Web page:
and linked clinics in Lilongwe,
04:19
Malawi's capital.
04:22
(Applause)
04:24
With a team of engineers
04:29
working within a hospital campus,
04:32
we observed health care workers
use the system
04:34
and iteratively
build an information system
04:37
that is now managing HIV records
04:40
in all major public hospitals in Malawi.
04:44
These are hospitals serving
over 2,000 HIV patients, each clinic.
04:47
Now, health care workers
who used to spend days
04:54
to tally and prepare quarterly reports
04:57
are producing the same reports
within minutes,
04:59
and health care experts
from all over the world
05:02
are now coming to Malawi
to learn how we did it.
05:06
(Applause)
05:10
It is inspiring and fun
05:14
to follow technology trends
across the globe,
05:16
but to make them work
05:19
in low-resourced environments
05:21
like public hospitals
in sub-Saharan Africa,
05:24
we have had to become jacks-of-all-trades
05:27
and build whole systems,
including the infrastructure,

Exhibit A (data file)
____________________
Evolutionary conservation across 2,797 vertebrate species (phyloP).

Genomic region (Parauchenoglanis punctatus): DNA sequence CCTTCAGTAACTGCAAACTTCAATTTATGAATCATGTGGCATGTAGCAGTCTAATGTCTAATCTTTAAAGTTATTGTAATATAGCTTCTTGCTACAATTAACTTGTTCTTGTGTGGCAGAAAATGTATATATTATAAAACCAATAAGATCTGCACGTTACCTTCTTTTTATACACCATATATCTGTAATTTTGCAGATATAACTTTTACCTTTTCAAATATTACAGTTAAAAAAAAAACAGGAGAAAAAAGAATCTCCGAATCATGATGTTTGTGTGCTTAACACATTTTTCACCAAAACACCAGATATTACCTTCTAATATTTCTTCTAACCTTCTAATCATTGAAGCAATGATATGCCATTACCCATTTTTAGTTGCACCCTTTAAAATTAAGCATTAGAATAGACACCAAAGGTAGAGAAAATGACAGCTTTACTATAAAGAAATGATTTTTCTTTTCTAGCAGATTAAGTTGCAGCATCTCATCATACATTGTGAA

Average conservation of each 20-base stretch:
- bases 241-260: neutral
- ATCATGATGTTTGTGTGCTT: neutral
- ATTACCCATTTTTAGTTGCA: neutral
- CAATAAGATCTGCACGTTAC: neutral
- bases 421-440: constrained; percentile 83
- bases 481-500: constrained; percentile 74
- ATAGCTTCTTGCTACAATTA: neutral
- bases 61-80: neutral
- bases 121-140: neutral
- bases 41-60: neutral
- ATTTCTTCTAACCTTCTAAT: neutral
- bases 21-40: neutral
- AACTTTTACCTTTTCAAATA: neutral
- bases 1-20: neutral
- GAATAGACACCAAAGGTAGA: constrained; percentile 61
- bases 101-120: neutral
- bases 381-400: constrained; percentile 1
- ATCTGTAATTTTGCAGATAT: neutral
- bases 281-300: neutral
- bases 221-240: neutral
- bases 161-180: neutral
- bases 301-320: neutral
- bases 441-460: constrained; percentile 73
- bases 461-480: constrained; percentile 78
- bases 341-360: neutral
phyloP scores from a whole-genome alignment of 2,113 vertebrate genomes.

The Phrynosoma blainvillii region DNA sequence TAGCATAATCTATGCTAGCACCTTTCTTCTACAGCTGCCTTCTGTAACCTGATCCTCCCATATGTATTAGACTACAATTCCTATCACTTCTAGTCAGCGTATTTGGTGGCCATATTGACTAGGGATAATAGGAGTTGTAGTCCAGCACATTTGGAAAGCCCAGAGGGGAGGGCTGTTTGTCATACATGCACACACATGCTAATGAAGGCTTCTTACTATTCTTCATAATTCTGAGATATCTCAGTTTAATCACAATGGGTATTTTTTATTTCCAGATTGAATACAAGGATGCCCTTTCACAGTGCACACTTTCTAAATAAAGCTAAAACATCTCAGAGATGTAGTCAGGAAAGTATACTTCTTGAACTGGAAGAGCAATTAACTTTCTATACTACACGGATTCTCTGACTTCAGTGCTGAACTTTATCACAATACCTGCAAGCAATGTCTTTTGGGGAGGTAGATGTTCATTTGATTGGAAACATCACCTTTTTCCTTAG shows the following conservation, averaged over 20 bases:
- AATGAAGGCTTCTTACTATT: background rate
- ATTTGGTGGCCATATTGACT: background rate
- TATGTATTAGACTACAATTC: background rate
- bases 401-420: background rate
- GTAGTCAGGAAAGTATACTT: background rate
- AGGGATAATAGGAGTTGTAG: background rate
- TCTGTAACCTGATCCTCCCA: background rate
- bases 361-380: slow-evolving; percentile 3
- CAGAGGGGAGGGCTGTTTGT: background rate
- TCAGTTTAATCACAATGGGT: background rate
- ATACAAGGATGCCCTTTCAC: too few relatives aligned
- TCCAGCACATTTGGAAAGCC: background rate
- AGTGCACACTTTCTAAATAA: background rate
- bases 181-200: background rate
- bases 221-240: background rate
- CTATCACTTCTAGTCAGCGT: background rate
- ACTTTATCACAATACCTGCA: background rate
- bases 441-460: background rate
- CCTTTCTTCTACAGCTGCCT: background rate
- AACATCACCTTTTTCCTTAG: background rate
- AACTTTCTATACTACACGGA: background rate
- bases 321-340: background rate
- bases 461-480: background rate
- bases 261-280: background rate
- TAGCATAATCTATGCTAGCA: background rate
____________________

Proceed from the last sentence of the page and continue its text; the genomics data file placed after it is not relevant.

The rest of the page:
05:31
from the ground up.
05:34
Thank you.
05:36
(Applause)
05:37

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About the speaker:

Soyapi Mumba - Technology innovator
TED Fellow Soyapi Mumba creates technology solutions for low-resource environments.

Why you should listen

As Director of Public Health Informatics at Baobab Health Trust, Soyapi Mumba oversees development of electronic health surveillance and reporting systems for public hospitals in Malawi. Previously, he led the software development of Malawi's national electronic health record system which empowers low-resourced public clinics to serve large volumes of patients while following treatment guidelines and meeting reporting requirements.

Mumba is a TED Fellow and a prize winner of "Share an Idea, Save a Life" national competition for innovations in maternal, newborn and child health. His work has been featured in the book The Bright Continent: Breaking Rules and Making Change in Modern Africa.

Mumba lives in Lilongwe, Malawi, with his wife Miriam and their twin boys. He holds a Master of Science degree in Biomedical Informatics from University of Pittsburgh, Pennsylvania and a Bachelor of Science degree in Computer Science from University of Hertfordshire, England.

More profile about the speaker
Soyapi Mumba | Speaker | TED.com